In my adolescence, I read every jazz book on the shelves of the very well-stocked suburban public library. I didn’t understand everything I read (when one reads Andre Hodeir’s harsh analysis of, say, Dickie Wells’ later style without having the musical examples at hand, it is an oddly unbalanced experience) but I absorbed as much as I could, from Rudi Blesh to Barry Ulanov and beyond.
I remember clearly that some of the history-of-jazz books (each with its own ideological slant) used diagrams, in approved textbook fashion, for readers who needed an easy visual guide. Often, the diagram was a flow chart —
Sometimes the charts were location-based: New Orleans branched out into Chicago, New York City, Kansas City (as if the authors were tracing the path of an epidemic). More often, they depicted “schools” and “styles”: Ragtime, New Orleans, Dixieland, Chicago jazz, Early Big Bands, Stride Piano, The Swing Era, Fifty-Second Street, Bebop, Modern . . .
Sectarian art criticism, if you will. You had different dishes for New Orleans and Modern; you didn’t eat Dixieland on Fridays. And you had to wait two hours before going in the water. It also supported mythic constructs: the earliest jazz styles were the Truth and everything else was degenerate art, or the notion that every new development was an improvement on its primitive ancestor.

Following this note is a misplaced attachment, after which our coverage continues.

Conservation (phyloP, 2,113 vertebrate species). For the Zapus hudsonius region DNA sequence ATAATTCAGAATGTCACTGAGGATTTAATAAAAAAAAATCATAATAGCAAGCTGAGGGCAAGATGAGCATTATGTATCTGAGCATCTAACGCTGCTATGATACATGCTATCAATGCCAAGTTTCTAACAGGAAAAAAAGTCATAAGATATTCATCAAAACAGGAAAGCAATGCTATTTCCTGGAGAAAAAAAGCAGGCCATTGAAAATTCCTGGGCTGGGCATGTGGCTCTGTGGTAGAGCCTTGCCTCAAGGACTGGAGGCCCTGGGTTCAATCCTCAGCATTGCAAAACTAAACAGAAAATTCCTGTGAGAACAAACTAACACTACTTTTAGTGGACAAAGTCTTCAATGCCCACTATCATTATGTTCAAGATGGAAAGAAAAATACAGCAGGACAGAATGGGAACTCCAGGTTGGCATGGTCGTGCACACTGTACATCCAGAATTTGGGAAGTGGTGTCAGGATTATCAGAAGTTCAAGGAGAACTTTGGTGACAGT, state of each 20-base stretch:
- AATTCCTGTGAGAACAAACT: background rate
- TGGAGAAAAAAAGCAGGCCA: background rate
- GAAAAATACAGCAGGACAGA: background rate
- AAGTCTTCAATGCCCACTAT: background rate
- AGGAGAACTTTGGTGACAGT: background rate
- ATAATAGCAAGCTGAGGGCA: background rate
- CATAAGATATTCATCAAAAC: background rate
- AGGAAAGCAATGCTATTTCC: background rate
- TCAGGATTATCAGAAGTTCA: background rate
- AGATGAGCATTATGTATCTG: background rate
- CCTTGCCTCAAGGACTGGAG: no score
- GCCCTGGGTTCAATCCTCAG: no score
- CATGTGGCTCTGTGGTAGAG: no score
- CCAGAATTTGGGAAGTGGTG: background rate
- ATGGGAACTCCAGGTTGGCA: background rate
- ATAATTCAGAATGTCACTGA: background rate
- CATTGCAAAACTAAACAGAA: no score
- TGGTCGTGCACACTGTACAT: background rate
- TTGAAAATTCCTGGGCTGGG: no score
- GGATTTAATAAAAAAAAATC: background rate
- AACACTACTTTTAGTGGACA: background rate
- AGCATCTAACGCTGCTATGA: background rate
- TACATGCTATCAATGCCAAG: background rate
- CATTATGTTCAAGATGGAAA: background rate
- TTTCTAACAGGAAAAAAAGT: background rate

The critics and journalists loved these fantasies; the musicians paid little attention. Although you wouldn’t find Wingy Manone playing ANTHROPOLOGY, such artificial boundaries didn’t bother George Barnes, Joe Wilder, or Milt Hinton (the latter eminence having recorded with Tiny Parham, Eddie South, Clifford Brown, and Branford Marsalis).
Happily, the musicians are able to assemble — in the most friendly ways — wherever there is a paying gig. No one has to wear a t-shirt embossed with his or her allegiance and stylistic categorization. Such a gathering took place on Sunday, August 14, 2016, in the basement of 75 Christopher Street, New York City — known in the guidebooks as FAT CAT, although there are many variants on that title.
The leader and organizer of this ecumenical frolic was Terry Waldo, pianist, ragtime scholar, vocalist, and composer. For this session, his Gotham City Band was Chuck Wilson, alto saxophone; Jim Fryer (the Secret Marvel), trombone and vocal; Jay Leonhart, string bass and vocal; Jay Lepley, drums.
And here are four examples of the good feeling these musicians generated so easily.
DIGA DIGA DOO:
MEMORIES OF YOU (starting with Terry’s elaborate homage to its composer, Eubie Blake):
EVERYBODY LOVES MY BABY (with a funny, theatrical vocal by Terry):
OLD FASHIONED LOVE (sung by the romantic Jim Fryer):
Once again, this post is dedicated to the inquiring scholar from Bahia, who sat to my left and brightened the room.
More to come.
May your happiness increase!